• Give yourself a break if you feel tired! After all, humans are not machines. Practicing for too long will lead to burnout and fatigue.
  • Practice mindfulness and be aware of your thoughts. When faced with setbacks, try to avoid grumbling or throwing tantrums. Instead, think rationally and find out what went wrong. Then figure out how you can stop making the same mistakes.
  • Rome wasn’t built in a day. Many professionals of different arts and fields had to go through years and years of practice to attain the level of mastery they possess today. You will not see improvement overnight. Instead of focusing on the short term, focus on the big picture. Ask yourself what you want to achieve in the end and draw up a plan to work on it.
  • Stay consistent. Memories will fade if not utilised. Come up with a plan to practice in regular intervals. Always make sure that you make it for each and every practice session, regardless of how you are feeling on that particular day. It may not feel great now, but you will be rewarded handsomely in the future.


While practice is hard, its rewards are plenty and bountiful. I hope that this short article gave you an idea of why you should practice and how you should go about doing so. If you did enjoy this article, do consider giving it a like! Comment your thoughts down below! Thanks for reading and stay tuned for more articles.

To Sleep Or Not To Sleep Early

Sleeping early. These 2 words somehow elude many students, employees and professionals alike. Sleep deprivation has worsened to the point that some of us might be asking ourselves, “What is sleep?” I’ll do you one better – “Why is sleep?” Seriously, many of us now find the concept of sleeping early foreign. We actively forgo it for work, study and commitments, even though we knew all this while the consequences of doing so. Forgoing sleep has adverse impacts on our health in the long term and would reduce our ability to concentrate in the short term. Without the ability to function at peak performance, we are less able to learn and chase after success. Thus, I can safely say, to sleep or not to sleep early is to sleep early. In this article, we will be detailing why this is the case. Before you continue reading, do follow me and subscribe to my newsletter!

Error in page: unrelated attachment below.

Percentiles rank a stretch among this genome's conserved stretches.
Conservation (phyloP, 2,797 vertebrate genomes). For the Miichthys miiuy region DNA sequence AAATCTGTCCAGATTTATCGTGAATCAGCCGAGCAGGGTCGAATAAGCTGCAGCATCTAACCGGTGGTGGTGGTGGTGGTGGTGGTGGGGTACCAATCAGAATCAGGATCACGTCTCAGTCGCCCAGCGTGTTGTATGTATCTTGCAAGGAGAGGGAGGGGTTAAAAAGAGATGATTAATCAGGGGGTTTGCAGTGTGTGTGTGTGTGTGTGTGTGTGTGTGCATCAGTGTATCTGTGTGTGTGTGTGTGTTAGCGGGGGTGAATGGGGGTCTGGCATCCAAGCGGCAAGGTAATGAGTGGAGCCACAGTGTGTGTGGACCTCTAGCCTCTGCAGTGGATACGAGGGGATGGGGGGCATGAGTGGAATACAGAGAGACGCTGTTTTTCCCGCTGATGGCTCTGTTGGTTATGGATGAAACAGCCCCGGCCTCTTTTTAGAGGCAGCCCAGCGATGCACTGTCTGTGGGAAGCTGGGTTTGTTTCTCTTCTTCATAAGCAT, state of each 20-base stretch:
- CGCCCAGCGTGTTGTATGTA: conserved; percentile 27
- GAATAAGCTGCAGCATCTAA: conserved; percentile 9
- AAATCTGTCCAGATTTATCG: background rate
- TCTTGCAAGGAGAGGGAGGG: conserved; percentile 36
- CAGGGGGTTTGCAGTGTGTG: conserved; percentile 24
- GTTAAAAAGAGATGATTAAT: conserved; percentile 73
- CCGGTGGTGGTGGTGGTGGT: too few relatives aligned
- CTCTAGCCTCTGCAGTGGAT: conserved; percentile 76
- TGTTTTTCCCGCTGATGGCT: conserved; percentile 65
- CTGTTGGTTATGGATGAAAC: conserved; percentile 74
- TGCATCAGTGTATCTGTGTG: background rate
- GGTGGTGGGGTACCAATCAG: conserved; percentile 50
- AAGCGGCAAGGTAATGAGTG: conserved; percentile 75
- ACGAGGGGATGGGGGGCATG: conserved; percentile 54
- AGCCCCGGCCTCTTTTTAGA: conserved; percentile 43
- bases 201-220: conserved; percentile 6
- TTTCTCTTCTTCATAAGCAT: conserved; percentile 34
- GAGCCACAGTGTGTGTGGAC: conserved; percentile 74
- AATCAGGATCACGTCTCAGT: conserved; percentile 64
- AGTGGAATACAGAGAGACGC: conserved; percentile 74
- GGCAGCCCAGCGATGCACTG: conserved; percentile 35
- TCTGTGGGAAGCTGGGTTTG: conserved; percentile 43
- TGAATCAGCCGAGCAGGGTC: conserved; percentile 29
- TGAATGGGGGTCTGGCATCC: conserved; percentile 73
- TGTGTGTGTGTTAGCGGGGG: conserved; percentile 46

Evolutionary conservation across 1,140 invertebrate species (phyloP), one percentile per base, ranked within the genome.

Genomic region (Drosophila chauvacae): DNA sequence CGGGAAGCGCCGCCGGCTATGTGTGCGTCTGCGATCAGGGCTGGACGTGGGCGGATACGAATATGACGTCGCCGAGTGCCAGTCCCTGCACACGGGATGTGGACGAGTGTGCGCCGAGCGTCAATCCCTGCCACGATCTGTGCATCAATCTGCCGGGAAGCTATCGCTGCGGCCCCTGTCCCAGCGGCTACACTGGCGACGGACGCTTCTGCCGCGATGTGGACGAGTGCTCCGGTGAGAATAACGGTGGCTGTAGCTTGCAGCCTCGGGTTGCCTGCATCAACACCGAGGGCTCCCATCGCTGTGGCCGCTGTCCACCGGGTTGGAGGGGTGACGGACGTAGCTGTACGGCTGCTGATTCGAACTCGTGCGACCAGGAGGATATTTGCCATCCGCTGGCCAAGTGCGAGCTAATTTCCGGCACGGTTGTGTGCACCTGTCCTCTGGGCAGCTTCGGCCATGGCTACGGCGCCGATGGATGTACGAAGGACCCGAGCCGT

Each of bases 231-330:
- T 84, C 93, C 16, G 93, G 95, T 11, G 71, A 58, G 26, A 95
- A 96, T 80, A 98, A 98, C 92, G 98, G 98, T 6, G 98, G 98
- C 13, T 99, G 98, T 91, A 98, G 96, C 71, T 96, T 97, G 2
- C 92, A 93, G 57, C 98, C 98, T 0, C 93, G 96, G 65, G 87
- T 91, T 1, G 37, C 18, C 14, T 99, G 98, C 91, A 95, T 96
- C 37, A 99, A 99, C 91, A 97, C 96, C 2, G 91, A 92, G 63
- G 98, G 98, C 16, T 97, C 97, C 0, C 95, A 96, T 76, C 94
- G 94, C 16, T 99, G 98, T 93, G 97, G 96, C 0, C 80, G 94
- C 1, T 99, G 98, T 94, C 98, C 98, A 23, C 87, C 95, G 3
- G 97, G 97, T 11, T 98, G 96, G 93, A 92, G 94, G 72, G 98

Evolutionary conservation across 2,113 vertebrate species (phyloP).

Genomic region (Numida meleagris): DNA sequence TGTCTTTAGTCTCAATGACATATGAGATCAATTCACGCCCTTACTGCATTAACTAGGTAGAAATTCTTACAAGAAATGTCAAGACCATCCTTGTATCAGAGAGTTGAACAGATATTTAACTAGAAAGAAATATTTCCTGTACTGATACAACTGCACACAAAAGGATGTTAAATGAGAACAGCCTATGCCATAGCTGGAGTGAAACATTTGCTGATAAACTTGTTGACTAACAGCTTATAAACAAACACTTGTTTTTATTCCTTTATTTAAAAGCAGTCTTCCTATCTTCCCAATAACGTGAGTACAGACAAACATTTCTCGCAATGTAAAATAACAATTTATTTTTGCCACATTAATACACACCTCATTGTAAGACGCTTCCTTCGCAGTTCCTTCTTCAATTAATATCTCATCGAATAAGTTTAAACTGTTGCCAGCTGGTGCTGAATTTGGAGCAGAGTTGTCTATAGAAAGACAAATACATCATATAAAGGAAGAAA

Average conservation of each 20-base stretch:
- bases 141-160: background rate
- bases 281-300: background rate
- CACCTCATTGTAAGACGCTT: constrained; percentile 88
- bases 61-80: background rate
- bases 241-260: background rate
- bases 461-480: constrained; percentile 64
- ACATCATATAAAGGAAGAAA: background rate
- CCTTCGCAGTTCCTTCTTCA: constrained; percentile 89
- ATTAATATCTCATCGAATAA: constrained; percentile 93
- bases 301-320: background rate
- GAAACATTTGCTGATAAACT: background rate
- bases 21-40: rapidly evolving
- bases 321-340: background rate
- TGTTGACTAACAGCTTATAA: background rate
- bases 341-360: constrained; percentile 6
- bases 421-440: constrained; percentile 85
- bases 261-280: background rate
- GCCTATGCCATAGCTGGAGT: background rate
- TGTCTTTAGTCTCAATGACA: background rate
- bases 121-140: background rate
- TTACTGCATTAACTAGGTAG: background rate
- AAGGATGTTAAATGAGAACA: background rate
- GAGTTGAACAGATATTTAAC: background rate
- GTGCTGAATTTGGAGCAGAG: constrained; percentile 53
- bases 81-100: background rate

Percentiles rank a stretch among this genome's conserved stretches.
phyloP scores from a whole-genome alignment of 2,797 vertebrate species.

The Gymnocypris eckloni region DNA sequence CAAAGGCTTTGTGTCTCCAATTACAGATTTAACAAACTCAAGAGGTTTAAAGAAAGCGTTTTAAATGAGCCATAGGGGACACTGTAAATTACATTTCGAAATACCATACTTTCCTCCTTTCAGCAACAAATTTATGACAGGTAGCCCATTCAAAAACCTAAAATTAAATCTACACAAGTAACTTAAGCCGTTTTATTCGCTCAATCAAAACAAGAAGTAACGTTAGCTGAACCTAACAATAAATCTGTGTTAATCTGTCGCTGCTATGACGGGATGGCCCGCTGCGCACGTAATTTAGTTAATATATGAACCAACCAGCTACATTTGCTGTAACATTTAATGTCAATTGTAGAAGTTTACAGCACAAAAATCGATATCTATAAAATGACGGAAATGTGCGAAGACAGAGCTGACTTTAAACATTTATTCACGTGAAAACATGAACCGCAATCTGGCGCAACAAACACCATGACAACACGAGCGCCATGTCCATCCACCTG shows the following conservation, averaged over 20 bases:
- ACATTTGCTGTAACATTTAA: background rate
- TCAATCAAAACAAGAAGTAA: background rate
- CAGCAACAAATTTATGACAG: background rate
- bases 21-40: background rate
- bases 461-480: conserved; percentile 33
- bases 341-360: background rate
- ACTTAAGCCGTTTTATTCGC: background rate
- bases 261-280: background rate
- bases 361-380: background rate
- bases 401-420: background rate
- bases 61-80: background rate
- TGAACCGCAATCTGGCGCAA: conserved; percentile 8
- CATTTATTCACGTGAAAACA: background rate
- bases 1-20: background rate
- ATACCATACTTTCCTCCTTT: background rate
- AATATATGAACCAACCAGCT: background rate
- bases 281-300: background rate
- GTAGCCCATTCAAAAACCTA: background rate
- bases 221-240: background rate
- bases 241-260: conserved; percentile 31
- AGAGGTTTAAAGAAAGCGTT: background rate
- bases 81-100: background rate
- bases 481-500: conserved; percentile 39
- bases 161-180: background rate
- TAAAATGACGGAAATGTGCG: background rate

#1: Sleeping Early Keeps Your Mind Healthy

As you slumber, your body parts are working hard to regenerate themselves. New cells are regenerated and dead cells are removed, while your brain and other organs work hard to detox themselves. All in all, your body slowly recharges itself and prepares for a new day. This is especially important for the brain. During sleep, neurones decrease in size by up to 60%, increasing the space between them for waste and toxic materials to be washed away easily. In fact, the brain removes significant amounts of a toxic protein known as amyloid-beta, which is involved in Alzheimer’s disease. Moreover, science has shown that sleep and learning are closely linked. Here, new memories are processed and consolidated in the brain, as neurones in the hippocampus repeat the activation patterns that took place while the individual was conscious. This helps to transfer short-term memories held in the hippocampus to other parts of the brain, so as to facilitate the formation of long-term memories. Thus, missing out on sleep could cause one’s learning ability to decline by as much as 40%. That is something that you clearly want to avoid!